I’ve been playing Wordle recently and sharing results with various family members on our group text. It’s been interesting and funny to look at the green, yellow, and black (or grey? Why are they different?!?) squares and try to imagine another’s thought process and make guesses as to what words were chosen leading up to the successful outcome. Just last week my son and I had a revelation that we started with the same word for an initial guess, and we both guessed correctly on the second try. Great minds think alike; heaven help him if that’s the case!
That experience of guessing what others are thinking when it comes to Wordle reminded me of communication successes and failures (breakdowns) that happen in all water infrastructure construction projects. It reinforced for me how important it is to clearly document decisions and project history so that it is easy to understand why decisions were made and the history, assumptions, and agreements that went into those decisions. It is also important to store that information in a location and format that allows for easy access so that if something comes up that could impact the project based on a past decision, there is a clear history that all parties can rely upon for how to handle the impact.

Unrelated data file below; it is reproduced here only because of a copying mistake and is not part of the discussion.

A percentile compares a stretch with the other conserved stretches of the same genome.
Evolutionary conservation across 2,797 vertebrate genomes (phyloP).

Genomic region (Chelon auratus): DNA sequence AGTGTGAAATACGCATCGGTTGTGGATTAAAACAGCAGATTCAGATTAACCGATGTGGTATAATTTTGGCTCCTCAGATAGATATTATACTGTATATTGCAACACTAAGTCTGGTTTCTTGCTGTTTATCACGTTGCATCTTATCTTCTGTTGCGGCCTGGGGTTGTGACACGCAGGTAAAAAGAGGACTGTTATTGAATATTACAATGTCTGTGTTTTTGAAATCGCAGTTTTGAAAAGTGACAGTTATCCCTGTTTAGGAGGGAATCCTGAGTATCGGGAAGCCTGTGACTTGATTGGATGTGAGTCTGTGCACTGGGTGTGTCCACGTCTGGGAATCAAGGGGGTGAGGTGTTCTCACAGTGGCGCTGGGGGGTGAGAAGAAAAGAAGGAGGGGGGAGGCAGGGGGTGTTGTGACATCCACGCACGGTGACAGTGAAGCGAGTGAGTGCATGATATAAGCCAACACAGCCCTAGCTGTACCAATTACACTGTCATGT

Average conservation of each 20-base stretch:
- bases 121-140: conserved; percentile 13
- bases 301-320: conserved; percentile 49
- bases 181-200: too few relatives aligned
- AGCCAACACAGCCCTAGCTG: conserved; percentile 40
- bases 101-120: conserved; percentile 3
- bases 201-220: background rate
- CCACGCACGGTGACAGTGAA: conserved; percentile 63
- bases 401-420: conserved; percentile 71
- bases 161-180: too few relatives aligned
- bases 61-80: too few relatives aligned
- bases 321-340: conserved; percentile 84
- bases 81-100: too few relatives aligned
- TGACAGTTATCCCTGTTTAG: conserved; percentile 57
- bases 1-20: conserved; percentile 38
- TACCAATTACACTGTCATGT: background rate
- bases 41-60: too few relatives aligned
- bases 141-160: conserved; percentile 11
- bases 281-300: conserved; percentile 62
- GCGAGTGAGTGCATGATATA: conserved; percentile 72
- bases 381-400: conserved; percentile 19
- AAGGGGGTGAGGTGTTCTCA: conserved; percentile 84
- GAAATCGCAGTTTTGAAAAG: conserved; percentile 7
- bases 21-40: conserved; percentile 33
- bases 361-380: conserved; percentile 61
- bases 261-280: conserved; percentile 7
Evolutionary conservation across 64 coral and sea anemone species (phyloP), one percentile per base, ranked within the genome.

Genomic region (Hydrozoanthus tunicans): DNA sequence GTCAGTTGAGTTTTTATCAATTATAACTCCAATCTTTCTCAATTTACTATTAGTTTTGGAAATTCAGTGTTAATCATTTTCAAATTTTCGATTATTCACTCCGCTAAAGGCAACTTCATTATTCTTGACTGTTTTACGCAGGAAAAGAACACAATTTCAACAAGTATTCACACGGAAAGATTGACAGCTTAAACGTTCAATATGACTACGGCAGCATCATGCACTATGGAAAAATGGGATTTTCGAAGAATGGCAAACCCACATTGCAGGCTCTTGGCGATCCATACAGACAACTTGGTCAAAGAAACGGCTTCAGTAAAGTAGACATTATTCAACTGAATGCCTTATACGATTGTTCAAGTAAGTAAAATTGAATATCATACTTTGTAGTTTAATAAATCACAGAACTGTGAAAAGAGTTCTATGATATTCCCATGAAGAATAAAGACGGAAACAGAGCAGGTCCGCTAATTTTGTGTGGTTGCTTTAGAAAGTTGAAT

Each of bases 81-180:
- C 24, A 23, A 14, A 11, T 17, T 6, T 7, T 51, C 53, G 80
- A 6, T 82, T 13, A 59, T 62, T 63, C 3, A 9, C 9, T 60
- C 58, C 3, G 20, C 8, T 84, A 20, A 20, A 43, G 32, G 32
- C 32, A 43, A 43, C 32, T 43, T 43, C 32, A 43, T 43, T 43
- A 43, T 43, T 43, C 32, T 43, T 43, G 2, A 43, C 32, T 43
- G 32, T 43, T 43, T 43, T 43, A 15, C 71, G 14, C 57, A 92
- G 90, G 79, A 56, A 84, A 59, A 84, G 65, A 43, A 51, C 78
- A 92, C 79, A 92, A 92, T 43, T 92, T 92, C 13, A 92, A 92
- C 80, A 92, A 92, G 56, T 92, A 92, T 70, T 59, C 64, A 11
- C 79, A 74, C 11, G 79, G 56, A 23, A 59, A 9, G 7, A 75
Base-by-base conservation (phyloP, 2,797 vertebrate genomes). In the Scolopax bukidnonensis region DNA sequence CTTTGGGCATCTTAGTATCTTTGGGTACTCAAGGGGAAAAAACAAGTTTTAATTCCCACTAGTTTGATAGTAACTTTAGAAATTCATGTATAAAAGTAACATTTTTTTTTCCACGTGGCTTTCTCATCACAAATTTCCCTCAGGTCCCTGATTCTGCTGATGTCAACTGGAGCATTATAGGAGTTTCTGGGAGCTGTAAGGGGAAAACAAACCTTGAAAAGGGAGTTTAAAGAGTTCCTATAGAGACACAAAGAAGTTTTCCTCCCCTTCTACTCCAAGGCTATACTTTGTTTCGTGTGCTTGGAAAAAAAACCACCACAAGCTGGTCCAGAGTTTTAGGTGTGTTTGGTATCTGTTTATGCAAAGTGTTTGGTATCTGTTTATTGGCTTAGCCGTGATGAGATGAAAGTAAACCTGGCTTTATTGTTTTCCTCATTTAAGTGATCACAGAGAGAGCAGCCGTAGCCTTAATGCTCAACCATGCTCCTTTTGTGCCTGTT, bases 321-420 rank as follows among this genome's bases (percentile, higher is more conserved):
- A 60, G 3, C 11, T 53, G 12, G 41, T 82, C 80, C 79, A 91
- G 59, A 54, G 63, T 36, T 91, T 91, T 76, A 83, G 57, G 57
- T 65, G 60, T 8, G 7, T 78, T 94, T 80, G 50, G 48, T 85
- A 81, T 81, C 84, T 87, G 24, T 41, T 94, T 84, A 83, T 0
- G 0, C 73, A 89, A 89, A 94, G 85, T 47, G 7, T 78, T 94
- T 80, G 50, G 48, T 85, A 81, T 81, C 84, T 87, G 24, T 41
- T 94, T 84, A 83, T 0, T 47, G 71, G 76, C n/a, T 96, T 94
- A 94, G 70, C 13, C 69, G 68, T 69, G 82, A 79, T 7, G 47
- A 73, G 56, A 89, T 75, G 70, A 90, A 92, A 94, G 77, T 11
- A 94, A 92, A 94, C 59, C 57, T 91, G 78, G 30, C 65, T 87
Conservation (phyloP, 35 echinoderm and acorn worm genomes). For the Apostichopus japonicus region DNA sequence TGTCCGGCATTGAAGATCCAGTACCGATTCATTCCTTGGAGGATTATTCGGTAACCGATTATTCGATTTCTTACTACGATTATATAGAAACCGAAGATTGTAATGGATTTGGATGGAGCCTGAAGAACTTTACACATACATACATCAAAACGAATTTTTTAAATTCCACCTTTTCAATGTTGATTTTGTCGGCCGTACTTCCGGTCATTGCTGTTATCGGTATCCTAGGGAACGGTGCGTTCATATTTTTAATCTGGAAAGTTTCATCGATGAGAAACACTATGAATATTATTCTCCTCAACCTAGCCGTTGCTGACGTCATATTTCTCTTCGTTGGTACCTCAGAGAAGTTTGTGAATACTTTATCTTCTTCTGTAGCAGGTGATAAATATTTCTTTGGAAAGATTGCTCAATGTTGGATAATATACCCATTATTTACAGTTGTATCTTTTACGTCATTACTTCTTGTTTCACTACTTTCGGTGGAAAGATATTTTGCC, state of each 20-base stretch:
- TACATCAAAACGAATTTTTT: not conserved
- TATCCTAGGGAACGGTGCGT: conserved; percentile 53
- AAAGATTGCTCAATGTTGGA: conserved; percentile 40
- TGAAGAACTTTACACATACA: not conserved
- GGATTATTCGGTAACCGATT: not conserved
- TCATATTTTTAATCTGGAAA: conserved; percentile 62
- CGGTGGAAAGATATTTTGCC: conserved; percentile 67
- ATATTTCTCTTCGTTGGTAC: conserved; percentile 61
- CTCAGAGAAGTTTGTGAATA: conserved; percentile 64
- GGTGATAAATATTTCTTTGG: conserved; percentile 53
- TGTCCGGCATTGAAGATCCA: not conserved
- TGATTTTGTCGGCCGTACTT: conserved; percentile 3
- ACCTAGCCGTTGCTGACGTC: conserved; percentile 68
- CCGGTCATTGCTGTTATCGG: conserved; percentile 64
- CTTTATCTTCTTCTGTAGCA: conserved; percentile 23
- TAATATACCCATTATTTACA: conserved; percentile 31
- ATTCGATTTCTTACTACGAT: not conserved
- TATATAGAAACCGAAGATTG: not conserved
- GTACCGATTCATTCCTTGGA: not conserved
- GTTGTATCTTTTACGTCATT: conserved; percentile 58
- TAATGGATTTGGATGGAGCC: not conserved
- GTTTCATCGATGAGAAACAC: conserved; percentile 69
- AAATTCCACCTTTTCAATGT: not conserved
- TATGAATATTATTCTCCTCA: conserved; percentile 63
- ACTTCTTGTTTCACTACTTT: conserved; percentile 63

As far as documentation is concerned, there are many different tools that exist in construction. Whether it is through submittals, requests for information, meeting minutes, work change directives, or change orders, there are a variety of ways that information about the project gets communicated. The same goes for design, where technical memos, basis of design reports, design document milestones, construction documents, addendum, and conformed documents are part of the routine. Another tool that bridges the gap between design and construction that we use on all our projects is a risk register. A risk register allows the project team to track any item that might be a risk to the project, allocate that risk to the team member best suited to manage that risk, identify the impact of the risk, and how to mitigate or accept the risk. We use the risk register as a communication tool that allows us to identify issues early in a project and provides appropriate attention to the risk so that it is minimized. Ultimately, it is the goal of everyone involved to identify, plan for, manage, and minimize risk, so having a visual and living document that everyone can access and understand is critical to achieving success.